Health Life

Utilizing telemedicine in the ER can reduce wait times and patient length of stay

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Telemedicine has become more common given the current global pandemic. COVID-19 has limited doctor’s office and hospital visits to ensure safety for everyone. But rather than diminish the quality of care, new research in the INFORMS journal Information Systems Research finds that increasing wider use of telemedicine in the emergency room (ER) can yield positive results for patients and providers alike.

The study, “Does Telemedicine Reduce Emergency Room Congestion? Evidence from New York State,” looks at all visits in New York from 2010 to 2014. The researchers found, on average, availability in the ER significantly reduces average patients’ length of stay (LOS), which is partially driven by the flexible resource allocation.

Overcrowding in ERs is a common and nagging problem. It not only is costly for hospitals, but also compromises care quality and patient experience. Study authors Susan Lu of Purdue University, Shujing Sun of the University of Texas at Dallas and Huaxia Rui of the University of Rochester say finding ways to improve ER care delivery is important, as long as it actually works.

“The adoption of telemedicine leads to a larger reduction in ER length of stay when there is a demand surge or supply shortage,” said Lu, a professor in the Krannert School of Management at Purdue. “This improvement does not come at the expense of care quality or patient cost.”

The authors replicated their findings using annual U.S. data and found that ER telemedicine adoption also significantly reduced average patients’ waiting time, which suggests that the LOS reduction partially comes from the reduction of waiting time.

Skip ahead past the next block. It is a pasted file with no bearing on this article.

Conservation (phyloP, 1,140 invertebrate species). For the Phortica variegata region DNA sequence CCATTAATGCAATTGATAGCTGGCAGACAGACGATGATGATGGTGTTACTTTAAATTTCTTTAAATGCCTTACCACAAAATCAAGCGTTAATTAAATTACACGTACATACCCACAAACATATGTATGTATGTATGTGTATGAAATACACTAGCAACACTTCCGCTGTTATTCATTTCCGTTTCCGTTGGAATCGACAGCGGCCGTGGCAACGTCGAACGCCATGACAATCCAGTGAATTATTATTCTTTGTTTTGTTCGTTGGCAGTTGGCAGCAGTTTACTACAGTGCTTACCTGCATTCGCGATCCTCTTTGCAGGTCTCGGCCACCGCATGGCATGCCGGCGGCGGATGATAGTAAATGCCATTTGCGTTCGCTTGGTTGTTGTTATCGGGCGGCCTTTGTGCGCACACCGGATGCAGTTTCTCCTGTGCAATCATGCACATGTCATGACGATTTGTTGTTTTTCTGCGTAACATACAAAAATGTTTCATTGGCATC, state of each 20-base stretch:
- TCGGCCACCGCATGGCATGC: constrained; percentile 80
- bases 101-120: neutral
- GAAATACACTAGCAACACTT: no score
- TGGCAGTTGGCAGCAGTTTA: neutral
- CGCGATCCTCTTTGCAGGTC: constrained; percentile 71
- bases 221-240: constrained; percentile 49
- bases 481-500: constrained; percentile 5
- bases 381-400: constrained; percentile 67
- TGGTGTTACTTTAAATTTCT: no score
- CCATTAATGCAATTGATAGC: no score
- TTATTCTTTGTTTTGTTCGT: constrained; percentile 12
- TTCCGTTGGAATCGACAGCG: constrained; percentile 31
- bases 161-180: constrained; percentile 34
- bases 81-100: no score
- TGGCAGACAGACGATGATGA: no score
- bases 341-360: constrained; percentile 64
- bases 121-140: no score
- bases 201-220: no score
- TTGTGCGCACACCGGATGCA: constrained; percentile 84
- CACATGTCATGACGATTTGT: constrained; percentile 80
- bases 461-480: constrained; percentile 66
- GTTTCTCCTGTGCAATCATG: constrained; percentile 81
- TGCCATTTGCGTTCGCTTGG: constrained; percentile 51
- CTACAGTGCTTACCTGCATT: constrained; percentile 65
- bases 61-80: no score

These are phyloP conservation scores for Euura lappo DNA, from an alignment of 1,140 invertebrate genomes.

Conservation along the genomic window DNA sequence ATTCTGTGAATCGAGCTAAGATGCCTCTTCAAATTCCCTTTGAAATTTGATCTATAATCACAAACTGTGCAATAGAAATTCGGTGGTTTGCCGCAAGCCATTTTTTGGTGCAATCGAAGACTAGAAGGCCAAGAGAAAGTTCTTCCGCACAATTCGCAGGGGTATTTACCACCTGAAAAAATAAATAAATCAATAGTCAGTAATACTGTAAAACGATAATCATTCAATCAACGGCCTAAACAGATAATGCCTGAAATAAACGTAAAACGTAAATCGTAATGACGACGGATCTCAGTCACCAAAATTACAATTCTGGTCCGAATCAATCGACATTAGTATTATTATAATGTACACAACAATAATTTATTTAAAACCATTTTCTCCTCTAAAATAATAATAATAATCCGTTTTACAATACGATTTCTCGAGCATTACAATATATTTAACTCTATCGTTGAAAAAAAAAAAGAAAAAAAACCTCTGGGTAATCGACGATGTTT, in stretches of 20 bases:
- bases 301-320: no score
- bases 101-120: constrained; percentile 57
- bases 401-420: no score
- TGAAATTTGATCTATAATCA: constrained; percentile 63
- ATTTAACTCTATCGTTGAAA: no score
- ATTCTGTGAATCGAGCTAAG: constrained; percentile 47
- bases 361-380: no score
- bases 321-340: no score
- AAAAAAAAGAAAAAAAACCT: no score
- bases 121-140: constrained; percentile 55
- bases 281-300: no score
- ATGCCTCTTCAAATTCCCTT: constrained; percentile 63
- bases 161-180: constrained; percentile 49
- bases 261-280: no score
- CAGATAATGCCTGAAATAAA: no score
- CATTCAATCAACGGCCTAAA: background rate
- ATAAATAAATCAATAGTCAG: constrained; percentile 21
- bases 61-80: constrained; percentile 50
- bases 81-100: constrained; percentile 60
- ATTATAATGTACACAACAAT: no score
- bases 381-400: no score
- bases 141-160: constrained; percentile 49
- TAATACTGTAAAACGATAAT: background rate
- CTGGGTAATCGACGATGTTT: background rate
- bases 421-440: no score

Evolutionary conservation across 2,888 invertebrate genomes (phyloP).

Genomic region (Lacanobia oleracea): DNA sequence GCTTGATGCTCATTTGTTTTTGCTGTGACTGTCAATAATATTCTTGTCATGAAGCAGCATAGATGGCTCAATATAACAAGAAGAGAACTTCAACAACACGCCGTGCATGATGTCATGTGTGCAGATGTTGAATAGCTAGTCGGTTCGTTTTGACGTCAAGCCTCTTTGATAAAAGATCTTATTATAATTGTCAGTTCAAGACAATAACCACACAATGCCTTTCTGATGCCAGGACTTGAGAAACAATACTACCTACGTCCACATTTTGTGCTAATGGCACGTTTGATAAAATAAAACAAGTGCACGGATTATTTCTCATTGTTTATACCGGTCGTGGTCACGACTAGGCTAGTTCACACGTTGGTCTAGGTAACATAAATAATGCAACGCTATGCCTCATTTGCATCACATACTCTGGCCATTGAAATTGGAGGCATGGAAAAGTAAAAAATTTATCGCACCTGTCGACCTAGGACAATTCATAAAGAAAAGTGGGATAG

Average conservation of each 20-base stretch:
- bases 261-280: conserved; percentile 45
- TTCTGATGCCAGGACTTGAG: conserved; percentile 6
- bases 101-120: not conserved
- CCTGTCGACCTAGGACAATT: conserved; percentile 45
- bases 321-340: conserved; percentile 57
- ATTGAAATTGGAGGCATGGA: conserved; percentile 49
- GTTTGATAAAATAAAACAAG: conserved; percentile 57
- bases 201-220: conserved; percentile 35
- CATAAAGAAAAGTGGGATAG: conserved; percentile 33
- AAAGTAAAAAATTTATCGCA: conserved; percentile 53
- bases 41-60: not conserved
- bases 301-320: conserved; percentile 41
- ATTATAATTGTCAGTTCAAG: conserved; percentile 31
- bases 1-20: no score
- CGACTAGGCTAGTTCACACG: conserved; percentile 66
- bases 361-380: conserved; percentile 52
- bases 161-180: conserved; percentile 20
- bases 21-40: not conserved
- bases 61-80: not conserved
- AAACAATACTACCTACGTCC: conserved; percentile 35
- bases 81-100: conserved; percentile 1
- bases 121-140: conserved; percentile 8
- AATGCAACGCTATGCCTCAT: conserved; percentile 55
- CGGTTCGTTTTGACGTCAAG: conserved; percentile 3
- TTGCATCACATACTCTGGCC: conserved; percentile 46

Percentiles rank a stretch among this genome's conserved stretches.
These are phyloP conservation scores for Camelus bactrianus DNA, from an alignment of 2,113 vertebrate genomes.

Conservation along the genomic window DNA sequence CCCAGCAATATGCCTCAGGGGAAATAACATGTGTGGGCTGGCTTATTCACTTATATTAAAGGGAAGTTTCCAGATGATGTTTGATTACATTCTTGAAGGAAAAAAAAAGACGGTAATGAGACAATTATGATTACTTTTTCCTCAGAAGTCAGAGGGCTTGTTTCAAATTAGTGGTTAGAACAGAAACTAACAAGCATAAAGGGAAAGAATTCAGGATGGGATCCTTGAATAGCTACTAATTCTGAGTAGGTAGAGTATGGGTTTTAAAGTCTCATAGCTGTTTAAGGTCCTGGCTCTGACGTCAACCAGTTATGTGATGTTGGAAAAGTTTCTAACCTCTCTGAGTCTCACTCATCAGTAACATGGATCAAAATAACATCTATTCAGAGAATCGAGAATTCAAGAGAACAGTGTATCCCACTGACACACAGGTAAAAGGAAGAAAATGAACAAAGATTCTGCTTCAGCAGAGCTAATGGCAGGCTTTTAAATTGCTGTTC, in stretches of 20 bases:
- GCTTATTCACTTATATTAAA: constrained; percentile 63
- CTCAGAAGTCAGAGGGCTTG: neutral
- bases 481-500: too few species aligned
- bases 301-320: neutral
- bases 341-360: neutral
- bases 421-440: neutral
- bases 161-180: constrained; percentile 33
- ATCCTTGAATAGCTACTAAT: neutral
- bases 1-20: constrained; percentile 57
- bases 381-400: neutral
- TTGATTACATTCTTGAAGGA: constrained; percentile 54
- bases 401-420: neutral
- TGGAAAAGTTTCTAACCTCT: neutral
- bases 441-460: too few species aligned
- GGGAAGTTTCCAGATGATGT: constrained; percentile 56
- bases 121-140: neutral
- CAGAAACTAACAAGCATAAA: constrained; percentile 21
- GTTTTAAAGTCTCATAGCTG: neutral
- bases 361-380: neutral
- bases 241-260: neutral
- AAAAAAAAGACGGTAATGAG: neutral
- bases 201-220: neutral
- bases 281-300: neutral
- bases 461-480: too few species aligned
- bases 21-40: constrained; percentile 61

According to the National Hospital Ambulatory Medical Care Survey, from 2000 to 2015, the number of ER visits in the United States increased by more than 25%. This congestion in the ER

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Breastfeeding and pregnancy could lower risk of early menopause

Breastfeeding can offer many health benefits for women and their babies. Now there’s another potential one.

A recent study found that women who breastfeed may have a lower risk of early menopause. Early menopause—menopause before age 45— can lead to faster bone loss, cognitive decline, and heart disease.

The study, funded by the National Institutes of Health, found that women who breastfed exclusively for seven to 12 months had a 28% lower risk of early menopause than those who breastfed for less than a month. Women who breastfed for a total of 25 months or more had a 26% lower risk.

The study’s results also suggest that pregnancy itself may reduce the risk of early menopause. Compared with women who had never been pregnant or who had been pregnant for less than six months, those who had a full-term pregnancy had an 8% lower risk of early menopause. Those who had two pregnancies had a 16% lower risk, and those who had three pregnancies had a 22% lower risk.

Researchers theorize that reproductive events that slow or halt ovulation, such as pregnancy and breastfeeding, may be associated with delayed menopause.

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